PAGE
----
Near field measurements use a so-called near field scanner. The electromagnetic fields near the antenna under test are received, digitized, and extrapolated (through the Fourier transform) to the far field. The measurements must be performed to a relatively high degree of mechanical and electrical accuracy and require significantly complicated computer software analysis procedures. Small satellites have relatively modest scanner requirements - however, near field measurements are demanding and the equipment has costs comparable to those required by small far field antenna ranges.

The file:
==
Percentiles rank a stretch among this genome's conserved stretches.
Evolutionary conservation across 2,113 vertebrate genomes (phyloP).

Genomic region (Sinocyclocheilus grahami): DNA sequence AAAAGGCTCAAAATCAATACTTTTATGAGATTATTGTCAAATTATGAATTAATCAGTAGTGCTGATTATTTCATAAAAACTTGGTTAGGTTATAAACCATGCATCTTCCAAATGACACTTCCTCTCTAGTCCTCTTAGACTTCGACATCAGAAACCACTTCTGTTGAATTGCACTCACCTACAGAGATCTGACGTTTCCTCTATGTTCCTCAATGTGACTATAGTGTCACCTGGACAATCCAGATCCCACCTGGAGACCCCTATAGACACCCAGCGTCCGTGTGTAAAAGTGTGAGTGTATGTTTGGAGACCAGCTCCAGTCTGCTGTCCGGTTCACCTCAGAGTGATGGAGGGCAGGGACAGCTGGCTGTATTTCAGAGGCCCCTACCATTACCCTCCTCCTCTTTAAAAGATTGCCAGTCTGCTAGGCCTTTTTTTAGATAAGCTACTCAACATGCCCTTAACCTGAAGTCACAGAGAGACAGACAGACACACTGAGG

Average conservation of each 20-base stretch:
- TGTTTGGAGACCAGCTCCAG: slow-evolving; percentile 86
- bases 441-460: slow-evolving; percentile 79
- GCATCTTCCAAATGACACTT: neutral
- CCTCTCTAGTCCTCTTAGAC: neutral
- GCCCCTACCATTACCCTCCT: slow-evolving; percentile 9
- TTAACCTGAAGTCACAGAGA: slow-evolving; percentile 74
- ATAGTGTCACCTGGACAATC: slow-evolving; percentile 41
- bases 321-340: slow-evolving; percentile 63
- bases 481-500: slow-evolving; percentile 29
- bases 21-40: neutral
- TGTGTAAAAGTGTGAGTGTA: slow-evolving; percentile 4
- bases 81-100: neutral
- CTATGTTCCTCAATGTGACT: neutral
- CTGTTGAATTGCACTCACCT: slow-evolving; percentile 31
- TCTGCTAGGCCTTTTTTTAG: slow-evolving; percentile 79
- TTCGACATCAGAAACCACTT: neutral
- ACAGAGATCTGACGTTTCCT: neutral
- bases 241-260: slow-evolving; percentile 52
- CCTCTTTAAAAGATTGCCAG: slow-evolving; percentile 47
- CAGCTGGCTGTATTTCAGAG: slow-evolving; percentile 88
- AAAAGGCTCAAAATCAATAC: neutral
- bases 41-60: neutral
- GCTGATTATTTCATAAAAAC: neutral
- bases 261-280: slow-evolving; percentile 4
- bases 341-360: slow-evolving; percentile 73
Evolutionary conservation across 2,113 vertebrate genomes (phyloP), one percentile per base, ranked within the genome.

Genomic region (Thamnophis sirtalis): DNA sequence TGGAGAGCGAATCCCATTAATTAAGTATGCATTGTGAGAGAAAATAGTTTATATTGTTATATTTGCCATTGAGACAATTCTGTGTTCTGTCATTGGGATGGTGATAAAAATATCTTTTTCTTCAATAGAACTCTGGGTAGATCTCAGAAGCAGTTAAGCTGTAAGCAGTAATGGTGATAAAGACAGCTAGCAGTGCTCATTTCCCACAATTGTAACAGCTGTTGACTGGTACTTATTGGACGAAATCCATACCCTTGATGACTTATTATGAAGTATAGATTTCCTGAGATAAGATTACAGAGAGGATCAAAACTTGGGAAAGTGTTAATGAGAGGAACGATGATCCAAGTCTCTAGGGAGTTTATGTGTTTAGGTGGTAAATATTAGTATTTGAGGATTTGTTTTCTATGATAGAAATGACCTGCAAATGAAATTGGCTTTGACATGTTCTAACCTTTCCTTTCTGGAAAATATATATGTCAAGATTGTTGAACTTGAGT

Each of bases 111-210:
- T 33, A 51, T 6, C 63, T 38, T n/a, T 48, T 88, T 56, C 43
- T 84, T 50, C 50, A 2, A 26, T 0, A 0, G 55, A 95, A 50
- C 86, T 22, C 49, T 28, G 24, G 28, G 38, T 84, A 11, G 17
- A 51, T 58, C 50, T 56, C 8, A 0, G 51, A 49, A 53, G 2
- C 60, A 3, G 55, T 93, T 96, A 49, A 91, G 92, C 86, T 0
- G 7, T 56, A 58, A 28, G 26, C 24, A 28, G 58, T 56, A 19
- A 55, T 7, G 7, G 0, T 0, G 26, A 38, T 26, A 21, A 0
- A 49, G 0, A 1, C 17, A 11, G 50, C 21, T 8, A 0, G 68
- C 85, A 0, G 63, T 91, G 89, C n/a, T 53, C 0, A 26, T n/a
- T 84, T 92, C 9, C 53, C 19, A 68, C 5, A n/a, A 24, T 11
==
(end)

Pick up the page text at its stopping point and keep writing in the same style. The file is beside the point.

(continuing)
Antenna responses may be measured in a room which has unavoidable reflectors. The problem is how to remove the effects of these unwanted scatters. One technique involves measuring the amplitude and phase response over a wide frequency span. Transformation of the data from the frequency to time domain by a Fourier transform will result in temporally separated contributions from the interfering reflectors as well as the main response at the time delay associated with the antenna under test. The unwanted time domain signals may be removed by editing the time domain data set. The resulting data set is then transformed back to the frequency domain by an inverse Fourier transform. The final result is the desired antenna response with the undesirable reflections removed. This technique has the drawbacks of requiring expensive measuring equipment as well as requiring significant computations for each antenna orientation angle.